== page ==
Shearing is the removal of the fleece (wool) from the sheep. Traditional shearing is done with shears, which look like scissors, and the animal is held in place so that there is no injury to both handler and the animal.³ The Code of Practice states that it is normal to shear the sheep annually and to additionally shear to allow the animal to see better and to prevent flystrike.² The Code of Practice also indicates that any cuts that the sheep incurs during shearing must be treated to prevent infection and flystrike.²
The main alternative to traditional shearing is Bioclip. Bioclip is sometimes referred to as “biological shearing” and has been available commercially since 1998.¹³ The sheep are fitted into a net and given an injection of Bioclip, which causes a ‘break’ in the wool fibres and the fleece is shed inside of the net.³ The process of shedding takes about a week and then the net and fleece can be removed from the sheep. The wool begins to grow again within 24 hours of shedding.³ Advantages to the handlers is that it minimises stress to the animals and also reduces variability to the length of the fibre and also lowers the loss of fibre from shearing³. There’s currently be no research that has indicated long term effects to the sheep health after having undergone Bioclip injections and all sheep that receive Bioclip go on to regrow their fleece.³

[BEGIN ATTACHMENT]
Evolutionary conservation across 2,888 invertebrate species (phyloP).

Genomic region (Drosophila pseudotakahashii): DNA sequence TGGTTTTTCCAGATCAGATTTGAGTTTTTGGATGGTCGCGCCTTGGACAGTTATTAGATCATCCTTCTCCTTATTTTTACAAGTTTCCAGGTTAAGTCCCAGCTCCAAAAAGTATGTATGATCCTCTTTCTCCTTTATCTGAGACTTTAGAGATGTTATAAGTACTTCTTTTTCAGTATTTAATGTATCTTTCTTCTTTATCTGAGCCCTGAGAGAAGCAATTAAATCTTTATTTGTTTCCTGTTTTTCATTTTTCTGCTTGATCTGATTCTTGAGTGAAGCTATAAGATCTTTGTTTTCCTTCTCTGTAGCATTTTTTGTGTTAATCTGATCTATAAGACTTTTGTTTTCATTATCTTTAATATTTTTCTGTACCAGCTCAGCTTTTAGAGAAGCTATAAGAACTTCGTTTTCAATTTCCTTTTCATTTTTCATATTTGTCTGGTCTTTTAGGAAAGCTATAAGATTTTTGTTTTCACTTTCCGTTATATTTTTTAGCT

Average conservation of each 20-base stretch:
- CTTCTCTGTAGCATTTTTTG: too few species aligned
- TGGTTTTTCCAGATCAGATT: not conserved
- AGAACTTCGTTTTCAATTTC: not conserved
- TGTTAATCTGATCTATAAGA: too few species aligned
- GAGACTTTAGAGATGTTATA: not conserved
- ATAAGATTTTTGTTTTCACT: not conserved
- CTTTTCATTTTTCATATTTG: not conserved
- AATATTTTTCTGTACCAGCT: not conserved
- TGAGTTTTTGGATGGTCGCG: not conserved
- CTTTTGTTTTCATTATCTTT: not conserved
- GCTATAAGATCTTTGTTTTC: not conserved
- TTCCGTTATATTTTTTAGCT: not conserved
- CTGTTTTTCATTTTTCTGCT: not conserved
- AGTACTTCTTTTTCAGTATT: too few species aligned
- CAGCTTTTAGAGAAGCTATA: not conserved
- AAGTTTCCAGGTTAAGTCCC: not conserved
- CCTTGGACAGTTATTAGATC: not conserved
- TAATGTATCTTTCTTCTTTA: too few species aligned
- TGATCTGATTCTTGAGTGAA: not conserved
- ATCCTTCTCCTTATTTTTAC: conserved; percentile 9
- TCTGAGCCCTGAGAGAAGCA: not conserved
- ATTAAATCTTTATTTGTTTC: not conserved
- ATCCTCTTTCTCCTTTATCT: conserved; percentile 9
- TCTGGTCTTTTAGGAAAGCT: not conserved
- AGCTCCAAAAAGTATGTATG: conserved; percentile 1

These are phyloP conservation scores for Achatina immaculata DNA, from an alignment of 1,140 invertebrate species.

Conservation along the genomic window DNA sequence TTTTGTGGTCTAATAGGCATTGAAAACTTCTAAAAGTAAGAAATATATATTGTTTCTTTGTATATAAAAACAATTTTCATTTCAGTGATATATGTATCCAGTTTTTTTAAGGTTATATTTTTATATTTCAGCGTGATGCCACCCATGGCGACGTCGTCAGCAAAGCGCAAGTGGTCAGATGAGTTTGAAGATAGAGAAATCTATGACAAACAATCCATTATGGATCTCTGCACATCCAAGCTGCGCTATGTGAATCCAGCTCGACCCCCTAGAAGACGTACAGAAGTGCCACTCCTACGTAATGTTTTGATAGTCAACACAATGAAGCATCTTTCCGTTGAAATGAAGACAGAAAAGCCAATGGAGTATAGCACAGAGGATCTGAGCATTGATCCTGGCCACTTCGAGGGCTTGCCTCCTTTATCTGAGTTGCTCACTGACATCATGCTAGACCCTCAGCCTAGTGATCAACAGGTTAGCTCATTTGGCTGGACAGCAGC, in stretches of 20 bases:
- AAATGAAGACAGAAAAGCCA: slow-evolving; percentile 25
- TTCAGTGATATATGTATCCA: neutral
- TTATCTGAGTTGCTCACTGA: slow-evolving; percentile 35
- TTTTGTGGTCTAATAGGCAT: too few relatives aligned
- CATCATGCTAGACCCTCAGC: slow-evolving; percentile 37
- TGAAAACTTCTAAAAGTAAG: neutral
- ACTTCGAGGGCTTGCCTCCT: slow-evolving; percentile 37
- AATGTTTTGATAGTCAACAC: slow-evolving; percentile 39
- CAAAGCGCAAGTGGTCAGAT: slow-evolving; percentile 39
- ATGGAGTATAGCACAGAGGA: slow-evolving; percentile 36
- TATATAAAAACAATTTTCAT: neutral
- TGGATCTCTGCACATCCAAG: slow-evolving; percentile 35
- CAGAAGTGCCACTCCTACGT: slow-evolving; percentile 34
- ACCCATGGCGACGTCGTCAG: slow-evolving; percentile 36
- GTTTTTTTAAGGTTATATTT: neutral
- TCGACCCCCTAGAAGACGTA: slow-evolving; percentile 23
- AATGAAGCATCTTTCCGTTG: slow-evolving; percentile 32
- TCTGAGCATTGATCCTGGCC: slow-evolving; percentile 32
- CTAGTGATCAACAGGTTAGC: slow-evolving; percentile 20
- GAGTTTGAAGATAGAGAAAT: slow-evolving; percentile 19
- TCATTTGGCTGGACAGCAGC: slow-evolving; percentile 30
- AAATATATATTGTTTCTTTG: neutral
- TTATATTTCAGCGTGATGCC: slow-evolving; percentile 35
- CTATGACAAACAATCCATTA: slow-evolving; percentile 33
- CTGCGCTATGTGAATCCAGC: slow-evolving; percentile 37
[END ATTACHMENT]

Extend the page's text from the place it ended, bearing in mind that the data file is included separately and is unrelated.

Photo by Flickr user northdevonfarmer.
¹ Holden, C. 1998. Self-shearing sheep. Science 281: 511.
² Primary Industries Ministerial Council 2006 Model Code of Practice for the Welfare of Animals – The Sheep, 2nd Edition. CSIRO Publishing, Collingwood.
³ WoolProducers Australia. 2007. About Wool. Available at:
http://www.woolproducers.com.au/about-wool/ Accessed Feb. 1 2012